Head of Department and Professor at DTU Compute Jan Madsen. Photo: Hanne Kokkegård, DTU Compute

Jan Madsen: Computer scientists need to get serious about quantum computing

Monday 13 Nov 23


Jan Madsen
Head of department, Professor
DTU Compute
+45 45 25 37 51

Speaking to a packed room at Digital Tech Summit the Head of DTU Compute, Jan Madsen, emphasised the critical role of computer science in bridging the gap between physical qubits and useful applications. 


How does quantum computing take the necessary steps forward, and become a relevant tool in the real world?

If you ask DTU Compute’s Head of Department and Professor Jan Madsen, the key is combining knowledge of mathematics, physics, and classical computer science.

Jan Madsen was the first speaker at the final big session on the first day of the annual Digital Tech Summit in Copenhagen. The session titled “Quantum Computing: How can computer science unlock its full potential?” attracted a lot of interest and people were queuing outside long before the event started. Jan Madsen was joined by Christian Majenz, an Associate Professor at DTU Compute and Oswin Krause, an Assistant Professor from the Department of Computer Science at the University of Copenhagen.

Jan Madsen took an interested audience through a brief history of computing, from Alan Turing and the first transistor, through the advent of chip architecture to modern neural network and machine learning tools like the Cerebras processor, which contains a staggering 850.000 cores on a single chip.

His point? To make it clear that all this physical wizardry needed computer scientists to become useful.

“There has been both in the math and physics a tremendous amount of work done here. But the computer science coming into this is bridging the gap between the two. This building up from transistors into architecture and eventually getting to an abstraction layer with compilers and high-level programming languages,” he explained.

Erasing the abstraction layer

"What I think about when talking about quantum computer science is this complex middle layer that spans from physical qubits at the bottom, to the very abstract algorithmic applications at the top."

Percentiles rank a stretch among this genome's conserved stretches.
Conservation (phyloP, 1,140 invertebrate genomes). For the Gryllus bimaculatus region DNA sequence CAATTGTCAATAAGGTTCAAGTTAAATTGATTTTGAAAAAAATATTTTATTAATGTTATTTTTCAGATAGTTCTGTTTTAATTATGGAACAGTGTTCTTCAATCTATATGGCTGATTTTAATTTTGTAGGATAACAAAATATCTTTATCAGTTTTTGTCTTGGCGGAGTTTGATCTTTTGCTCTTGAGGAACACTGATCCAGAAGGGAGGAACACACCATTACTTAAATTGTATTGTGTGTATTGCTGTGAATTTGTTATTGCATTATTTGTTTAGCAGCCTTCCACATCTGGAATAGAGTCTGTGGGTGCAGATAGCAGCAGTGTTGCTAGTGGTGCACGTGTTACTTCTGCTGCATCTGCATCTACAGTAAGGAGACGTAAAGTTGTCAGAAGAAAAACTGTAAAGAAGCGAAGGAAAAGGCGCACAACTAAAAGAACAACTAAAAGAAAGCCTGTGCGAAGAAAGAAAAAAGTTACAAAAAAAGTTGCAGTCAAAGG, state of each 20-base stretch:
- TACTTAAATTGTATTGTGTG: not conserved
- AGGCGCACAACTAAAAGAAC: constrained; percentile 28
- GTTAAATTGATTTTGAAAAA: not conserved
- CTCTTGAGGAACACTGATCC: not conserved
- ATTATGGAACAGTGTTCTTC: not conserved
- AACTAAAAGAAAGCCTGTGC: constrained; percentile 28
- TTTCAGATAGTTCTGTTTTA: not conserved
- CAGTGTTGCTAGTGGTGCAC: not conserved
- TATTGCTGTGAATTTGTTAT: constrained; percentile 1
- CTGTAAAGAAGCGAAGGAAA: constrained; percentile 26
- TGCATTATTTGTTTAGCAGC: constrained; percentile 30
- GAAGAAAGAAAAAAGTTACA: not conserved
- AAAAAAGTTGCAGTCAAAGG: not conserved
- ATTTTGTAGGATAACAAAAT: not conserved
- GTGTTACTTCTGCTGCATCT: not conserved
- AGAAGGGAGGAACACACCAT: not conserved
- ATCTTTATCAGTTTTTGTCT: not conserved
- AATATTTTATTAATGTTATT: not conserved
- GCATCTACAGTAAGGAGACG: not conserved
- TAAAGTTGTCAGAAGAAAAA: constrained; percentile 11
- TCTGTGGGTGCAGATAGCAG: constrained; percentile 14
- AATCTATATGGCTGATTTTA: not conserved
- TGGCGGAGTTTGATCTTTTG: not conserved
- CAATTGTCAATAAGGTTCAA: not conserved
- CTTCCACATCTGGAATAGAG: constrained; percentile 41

Jan Madsen, Head of Department and Professor at DTU Compute

Computer science made modern computing possible. “But what about quantum computing,” Jan Madsen asked the packed room.

“This is the challenge we have. It is still a lot about math and physics today. But we have to get the computer scientists into the game,” he said.

Jan Madsen’s point was that all the exciting developments in quantum computing is focused on physically building qubits, how to control them and keep them coherent. In quantum computing, qubits replace classical bits, offering the ability to hold multiple states simultaneously. The delicate nature of qubits requires careful control to maintain coherence, and measurements will collapse their superposition states into a zero or one.

While current methods in quantum computing involve programming at the gate level, akin to early classical computing, Jan Madsen made a case for raising the abstraction layer in quantum computing.

“Even though it is nice to use, and we have these graphical languages also expressed in programming languages, I think we need to raise the abstraction layer. And this is a challenge,” he said.

As quantum computing progresses, the integration of classical computer science into the field will become necessary and apparent.

Classical computer science time to shine

This complex middle layer, spanning from physical qubits to abstract algorithmic applications, presents a unique set of challenges and opportunities. And Jan Madsen emphasized the need for computer scientists to actively engage in this area.

”There is a lot of interesting problems here. What I think about when talking about quantum computer science is this complex middle layer that spans from physical qubits at the bottom, to the very abstract algorithmic applications at the top,” he explained.

Jan Madsen finished his talk with an important message to his fellow computer scientists. As quantum computing advances, it is clear that a collaborative effort across disciplines is essential for unlocking its full potential. To ensure that quantum computing can be useful in real world applications we need computer scientists with a foundational understanding of mathematics and physics, and the courage to think differently.

”It is a very different way of thinking, but I think we have a lot of the methods, a lot of the tools for it. It's time that computer scientists get seriously into the quantum computing game,” Jan Madsen closed.

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